Macular Pigmentation of Uncertain Etiology

  • Johannes F. Dayrit
  • Prasad Kumarasinghe
Part of the Updates in Clinical Dermatology book series (UCD)


Acquired macular pigmentation of uncertain etiology(AMPUE) has certain characteristic hyperpigmentation patterns; they include ashy dermatosis(AD), erythema dyschromicum perstans (EDP), lichen planus pigmentosus (LPP), and idiopathic eruptive macular pigmentation(IEMP). The clinical and histopathological features overlap, and presently there is no consensus on effective treatment. Riehl’s melanosis and IEMP with papillomatosis are two other distinctive pigmentary disorders for which the exact aetiology is not known. All other cases, where the pattern of pigmentation is not characteristic, are best kept under the umbrella of AMPUE until more disease-defining features develop or the etiology becomes clearer. There is a pressing need to fully understand and properly define these skin conditions as patchy hyperpigmentation creates both cosmetic and psychological problems for the darker-skinned populations.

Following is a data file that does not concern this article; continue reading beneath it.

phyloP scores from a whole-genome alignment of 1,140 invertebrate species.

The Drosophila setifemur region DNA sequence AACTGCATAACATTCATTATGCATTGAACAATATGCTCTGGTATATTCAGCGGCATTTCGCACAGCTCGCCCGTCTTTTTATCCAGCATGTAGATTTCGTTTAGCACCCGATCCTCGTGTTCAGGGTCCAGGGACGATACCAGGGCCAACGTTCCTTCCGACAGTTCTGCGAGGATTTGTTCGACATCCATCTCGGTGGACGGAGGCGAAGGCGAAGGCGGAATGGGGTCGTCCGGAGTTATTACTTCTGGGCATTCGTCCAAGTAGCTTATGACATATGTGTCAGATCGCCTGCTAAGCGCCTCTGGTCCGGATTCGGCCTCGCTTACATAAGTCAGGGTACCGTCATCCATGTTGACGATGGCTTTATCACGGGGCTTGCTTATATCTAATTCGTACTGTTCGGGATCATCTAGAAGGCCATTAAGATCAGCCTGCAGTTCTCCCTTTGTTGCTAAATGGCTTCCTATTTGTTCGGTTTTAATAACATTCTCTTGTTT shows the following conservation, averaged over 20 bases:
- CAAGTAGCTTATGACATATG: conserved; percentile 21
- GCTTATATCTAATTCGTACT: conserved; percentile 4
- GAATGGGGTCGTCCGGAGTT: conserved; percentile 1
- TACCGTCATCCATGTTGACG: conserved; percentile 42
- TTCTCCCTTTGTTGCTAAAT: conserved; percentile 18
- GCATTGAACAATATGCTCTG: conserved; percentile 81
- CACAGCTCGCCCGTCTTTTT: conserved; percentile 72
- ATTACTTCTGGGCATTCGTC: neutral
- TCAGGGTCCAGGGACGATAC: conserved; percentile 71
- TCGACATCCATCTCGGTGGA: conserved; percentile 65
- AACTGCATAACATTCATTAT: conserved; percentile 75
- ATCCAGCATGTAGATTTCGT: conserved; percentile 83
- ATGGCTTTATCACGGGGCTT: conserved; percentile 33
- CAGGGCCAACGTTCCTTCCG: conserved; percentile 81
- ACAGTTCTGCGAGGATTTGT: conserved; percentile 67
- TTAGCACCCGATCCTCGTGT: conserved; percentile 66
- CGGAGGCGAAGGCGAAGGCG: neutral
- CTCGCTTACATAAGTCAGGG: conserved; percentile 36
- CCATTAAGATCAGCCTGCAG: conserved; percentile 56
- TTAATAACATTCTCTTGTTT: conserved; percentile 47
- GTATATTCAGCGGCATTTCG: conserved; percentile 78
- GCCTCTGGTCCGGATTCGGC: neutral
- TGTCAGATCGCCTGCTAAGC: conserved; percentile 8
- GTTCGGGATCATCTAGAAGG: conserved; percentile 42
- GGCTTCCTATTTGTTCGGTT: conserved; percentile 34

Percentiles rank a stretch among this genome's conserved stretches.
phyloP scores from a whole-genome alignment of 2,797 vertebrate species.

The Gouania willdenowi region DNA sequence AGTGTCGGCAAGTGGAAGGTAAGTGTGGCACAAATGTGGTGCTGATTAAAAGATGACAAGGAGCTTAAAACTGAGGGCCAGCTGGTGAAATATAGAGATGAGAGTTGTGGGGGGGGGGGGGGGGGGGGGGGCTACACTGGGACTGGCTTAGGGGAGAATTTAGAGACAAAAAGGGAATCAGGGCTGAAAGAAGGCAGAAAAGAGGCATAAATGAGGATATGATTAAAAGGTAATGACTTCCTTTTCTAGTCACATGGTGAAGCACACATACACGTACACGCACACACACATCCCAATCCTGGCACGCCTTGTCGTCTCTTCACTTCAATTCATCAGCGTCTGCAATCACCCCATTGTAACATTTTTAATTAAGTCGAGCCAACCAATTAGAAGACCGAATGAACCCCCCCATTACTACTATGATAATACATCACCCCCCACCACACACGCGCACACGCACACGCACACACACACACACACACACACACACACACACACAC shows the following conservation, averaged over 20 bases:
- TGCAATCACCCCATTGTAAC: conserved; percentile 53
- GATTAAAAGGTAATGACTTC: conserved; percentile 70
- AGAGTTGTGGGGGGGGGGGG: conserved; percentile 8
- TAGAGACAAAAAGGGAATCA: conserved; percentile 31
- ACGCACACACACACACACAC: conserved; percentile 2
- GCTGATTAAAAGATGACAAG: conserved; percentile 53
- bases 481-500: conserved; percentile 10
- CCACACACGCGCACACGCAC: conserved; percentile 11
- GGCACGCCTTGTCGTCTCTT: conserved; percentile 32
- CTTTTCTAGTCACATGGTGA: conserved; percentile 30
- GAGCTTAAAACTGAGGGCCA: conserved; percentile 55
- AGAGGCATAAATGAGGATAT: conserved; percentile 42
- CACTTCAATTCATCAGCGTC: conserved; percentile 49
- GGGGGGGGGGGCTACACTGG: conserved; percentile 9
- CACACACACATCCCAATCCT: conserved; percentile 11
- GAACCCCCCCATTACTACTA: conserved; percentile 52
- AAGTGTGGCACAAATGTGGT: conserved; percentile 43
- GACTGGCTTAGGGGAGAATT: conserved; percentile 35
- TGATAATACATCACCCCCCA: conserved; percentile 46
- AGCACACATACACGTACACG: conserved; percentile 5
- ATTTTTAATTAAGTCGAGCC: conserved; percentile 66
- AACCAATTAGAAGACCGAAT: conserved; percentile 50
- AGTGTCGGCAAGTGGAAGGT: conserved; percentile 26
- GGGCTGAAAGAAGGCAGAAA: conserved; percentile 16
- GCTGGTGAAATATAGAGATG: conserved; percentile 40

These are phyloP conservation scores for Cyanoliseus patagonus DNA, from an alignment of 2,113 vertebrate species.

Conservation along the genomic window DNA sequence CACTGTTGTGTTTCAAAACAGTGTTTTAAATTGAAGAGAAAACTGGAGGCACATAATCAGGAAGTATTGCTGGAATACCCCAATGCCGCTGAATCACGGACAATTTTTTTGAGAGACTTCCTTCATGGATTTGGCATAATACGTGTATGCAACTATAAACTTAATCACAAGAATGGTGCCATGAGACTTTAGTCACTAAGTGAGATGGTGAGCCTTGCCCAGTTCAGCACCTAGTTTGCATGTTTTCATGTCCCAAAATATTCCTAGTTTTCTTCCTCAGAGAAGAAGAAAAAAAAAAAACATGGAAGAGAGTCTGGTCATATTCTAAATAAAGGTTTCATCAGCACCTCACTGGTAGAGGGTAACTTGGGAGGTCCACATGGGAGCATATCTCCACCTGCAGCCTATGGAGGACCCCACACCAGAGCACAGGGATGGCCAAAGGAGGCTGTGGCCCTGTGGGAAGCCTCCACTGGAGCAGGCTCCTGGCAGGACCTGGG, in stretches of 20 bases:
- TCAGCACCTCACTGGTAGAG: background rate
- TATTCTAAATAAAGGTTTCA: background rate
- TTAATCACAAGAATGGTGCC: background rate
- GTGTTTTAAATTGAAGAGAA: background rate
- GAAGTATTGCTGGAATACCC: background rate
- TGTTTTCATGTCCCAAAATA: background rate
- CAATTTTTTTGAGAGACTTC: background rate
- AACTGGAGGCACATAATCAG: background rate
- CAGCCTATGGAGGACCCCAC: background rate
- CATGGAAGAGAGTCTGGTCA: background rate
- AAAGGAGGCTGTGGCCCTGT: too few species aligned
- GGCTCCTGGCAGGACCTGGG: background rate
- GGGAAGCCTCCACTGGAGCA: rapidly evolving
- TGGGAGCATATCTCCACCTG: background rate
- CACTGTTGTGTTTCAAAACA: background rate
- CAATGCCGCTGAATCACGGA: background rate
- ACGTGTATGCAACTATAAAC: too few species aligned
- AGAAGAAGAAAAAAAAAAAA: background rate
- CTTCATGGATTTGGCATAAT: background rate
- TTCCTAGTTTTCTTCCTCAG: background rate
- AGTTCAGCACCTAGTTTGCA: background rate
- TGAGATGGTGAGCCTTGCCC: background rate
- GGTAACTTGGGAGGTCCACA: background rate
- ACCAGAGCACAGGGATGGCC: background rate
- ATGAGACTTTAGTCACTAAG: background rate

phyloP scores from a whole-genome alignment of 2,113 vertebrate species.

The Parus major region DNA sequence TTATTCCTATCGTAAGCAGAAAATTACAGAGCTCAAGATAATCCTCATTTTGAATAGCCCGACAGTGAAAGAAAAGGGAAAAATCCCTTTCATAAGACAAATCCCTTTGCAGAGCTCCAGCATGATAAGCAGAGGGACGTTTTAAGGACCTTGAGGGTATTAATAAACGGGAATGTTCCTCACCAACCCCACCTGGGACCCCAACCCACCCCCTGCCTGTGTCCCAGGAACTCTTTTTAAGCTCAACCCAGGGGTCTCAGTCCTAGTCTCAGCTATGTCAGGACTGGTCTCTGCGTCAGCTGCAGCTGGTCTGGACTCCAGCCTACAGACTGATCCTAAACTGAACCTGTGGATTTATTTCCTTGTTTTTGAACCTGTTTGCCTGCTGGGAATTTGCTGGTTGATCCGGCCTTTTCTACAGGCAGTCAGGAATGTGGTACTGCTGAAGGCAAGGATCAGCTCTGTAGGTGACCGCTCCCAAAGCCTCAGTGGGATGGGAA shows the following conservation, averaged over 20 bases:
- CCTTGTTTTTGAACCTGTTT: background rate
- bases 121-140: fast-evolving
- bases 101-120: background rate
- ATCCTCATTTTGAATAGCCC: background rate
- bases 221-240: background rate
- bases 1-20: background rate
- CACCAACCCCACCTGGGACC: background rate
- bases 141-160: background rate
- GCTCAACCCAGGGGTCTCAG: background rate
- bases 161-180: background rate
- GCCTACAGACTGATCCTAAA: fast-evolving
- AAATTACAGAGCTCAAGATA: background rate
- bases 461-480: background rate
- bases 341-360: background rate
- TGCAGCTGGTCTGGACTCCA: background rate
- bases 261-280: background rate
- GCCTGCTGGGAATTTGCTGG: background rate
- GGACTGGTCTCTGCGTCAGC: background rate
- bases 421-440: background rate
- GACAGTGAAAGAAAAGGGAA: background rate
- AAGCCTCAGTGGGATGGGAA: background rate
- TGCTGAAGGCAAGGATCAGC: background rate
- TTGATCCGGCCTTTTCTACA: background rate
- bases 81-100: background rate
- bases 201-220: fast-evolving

Hyperpigmentation Ashy dermatosis Lichen planus pigmentosus Acquired macular pigmentation Riehl’s melanosis Erythema dyschromicum perstans Idiopathic eruptive macular pigmentation 


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Copyright information

© Springer International Publishing AG, part of Springer Nature 2018

Authors and Affiliations

  • Johannes F. Dayrit
    • 1
    • 2
  • Prasad Kumarasinghe
    • 3
  1. 1.Department of DermatologyResearch Institute for Tropical MedicineMetro ManilaPhilippines
  2. 2.Department of Internal MedicineDe La Salle Health Sciences InstituteCavitePhilippines
  3. 3.Department of DermatologyFiona Stanley Hospital and University of Western AustraliaPerthAustralia

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